New Boots

My friend’s rainbow trout was about to shake itself off the hook, so I jumped into Hebgen Lake to grab hold of it. Moments later water seeped through a hole and surrounded my right foot.

This had been going on for a month, including an uncomfortable ice fishing episode when the foot submerged in semi-frozen water, and finally I decided it was time to fix things by visiting the local outfitting experts.

My first stop was Free Heel and Wheel. I handed over the boot and it was taken to the back room for an examination. The verdict was that shoe goop wouldn’t work because the hole had become too large.

Next I talked to a guy from Idaho who went along on this fishing trip and he said he always uses duct tape to patch his boots. This made sense to me and I taped it up before going on a photo shoot, but the tape became wet and slipped off after an hour. I have a tendency to walk in streams and once again came home with a wet, soggy right foot.

Then I went to Bud Lilly’s Trout Shop, where I explained the entire history of water seepage, prior attempts at fixes, and various suggestions of what to do next. I received clarity in a couple of sentences: “Stop trying to fix that boot. Just go to Walmart and get another pair.”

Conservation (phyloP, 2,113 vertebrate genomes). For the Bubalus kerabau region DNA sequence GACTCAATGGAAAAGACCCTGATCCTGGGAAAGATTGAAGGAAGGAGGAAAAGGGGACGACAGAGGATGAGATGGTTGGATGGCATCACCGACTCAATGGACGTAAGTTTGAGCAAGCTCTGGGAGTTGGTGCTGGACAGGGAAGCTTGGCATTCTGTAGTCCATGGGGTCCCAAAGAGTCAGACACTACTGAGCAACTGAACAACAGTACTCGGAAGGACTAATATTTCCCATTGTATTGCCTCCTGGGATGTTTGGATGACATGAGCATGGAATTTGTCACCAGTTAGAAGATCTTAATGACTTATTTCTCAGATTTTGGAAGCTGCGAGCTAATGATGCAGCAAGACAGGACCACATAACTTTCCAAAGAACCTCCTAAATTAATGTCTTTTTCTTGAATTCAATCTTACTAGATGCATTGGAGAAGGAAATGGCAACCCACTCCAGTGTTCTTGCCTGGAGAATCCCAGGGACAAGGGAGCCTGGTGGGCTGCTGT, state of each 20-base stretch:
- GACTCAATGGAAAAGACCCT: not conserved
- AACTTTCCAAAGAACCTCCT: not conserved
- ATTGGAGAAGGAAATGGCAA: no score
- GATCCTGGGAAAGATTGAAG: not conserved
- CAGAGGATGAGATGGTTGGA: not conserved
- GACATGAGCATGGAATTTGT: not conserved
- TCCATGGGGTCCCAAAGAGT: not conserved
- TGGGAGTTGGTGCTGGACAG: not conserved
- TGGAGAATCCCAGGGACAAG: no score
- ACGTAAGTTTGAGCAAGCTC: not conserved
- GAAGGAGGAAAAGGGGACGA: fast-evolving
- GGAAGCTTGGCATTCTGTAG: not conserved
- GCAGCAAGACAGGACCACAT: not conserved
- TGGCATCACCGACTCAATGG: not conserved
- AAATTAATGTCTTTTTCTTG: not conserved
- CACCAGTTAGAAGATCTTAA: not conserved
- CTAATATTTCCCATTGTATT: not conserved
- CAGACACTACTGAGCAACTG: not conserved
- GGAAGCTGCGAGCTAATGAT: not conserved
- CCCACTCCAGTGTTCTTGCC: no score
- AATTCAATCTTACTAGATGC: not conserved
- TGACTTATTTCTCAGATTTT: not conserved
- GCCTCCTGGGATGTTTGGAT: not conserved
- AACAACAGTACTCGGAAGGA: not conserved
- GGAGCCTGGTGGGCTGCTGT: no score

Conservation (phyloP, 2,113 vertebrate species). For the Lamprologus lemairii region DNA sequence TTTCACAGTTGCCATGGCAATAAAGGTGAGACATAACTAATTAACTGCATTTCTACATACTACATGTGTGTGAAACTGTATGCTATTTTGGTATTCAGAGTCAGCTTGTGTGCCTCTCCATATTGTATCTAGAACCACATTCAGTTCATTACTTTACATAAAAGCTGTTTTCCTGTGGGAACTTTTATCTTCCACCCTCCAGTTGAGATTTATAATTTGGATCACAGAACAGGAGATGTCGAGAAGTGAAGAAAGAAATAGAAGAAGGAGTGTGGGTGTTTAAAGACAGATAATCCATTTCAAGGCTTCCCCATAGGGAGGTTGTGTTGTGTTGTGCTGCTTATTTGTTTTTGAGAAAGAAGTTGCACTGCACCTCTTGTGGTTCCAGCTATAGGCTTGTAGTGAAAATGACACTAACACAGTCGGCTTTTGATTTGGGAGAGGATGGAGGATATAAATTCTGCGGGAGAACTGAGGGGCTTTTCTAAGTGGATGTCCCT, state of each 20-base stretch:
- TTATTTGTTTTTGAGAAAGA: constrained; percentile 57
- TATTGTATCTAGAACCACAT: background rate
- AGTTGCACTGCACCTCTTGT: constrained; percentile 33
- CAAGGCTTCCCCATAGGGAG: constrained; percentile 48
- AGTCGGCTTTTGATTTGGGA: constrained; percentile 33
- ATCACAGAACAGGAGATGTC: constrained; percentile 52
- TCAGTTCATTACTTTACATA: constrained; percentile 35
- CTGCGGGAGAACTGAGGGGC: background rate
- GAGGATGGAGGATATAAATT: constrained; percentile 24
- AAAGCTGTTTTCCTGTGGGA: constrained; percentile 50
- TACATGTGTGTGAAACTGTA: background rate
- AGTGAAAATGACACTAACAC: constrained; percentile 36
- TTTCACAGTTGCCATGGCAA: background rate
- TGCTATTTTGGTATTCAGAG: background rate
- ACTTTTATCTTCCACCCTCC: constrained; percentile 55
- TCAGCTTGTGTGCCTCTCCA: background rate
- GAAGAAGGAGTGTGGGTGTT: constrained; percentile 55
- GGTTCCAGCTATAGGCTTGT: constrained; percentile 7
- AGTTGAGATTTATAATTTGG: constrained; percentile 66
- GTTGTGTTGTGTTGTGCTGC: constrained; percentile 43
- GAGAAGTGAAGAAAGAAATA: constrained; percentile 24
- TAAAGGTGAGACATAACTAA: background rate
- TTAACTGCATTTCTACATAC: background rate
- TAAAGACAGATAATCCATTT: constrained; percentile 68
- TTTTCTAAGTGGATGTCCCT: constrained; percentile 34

This turned out to be good advice because Walmart in Billings had boots at half-price and I got my new ones for $10.

To finish up about my new boots, I’ll talk about being in Bozeman two weeks ago. In the morning the region woke up to a spring snowstorm and I put them on while doing errands. Later in the day I decided I needed a bunch of supplies and headed north for the 1.5 hour drive to Bozeman.

While there I thought I might as well check out the food co-op, which I had never visited. It was filled with people in very expensive mountain/outdoorsy clothes.

I noticed in myself a feeling of discomfort, and a couple things flashed into my mind. The first thought was of a local woman who says whenever she goes to Bozeman she can spot West Yellowstone people because they are wearing flannel and great big boots.

Then, keeping my eyes steady on the Montana bison meat selection, I forced myself to recall what I had on. It was my red flannel shirt, with no less than black long underwear peeking out of the collar, and of course my totally-unnecessary-in-the-situation new boots.

So while the boots are comfortable enough to forget they are on, maybe that’s a drawback, at least if you find yourself in places where it isn’t the style.

More posts in this category: Life in West Yellowstone



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  1. You dress just fine. I love looking at the tourists who have all of their new hiking gear and never get on a trail. I just prefer jeans, sweatshirts and hiking shoe. Don’t need anything fancy. Sorry, I can’t work for you. The dental emergency is taking me away the end of June. I will come by to see you soon. Hope the store is coming together. Stop fishing and get to work. :}

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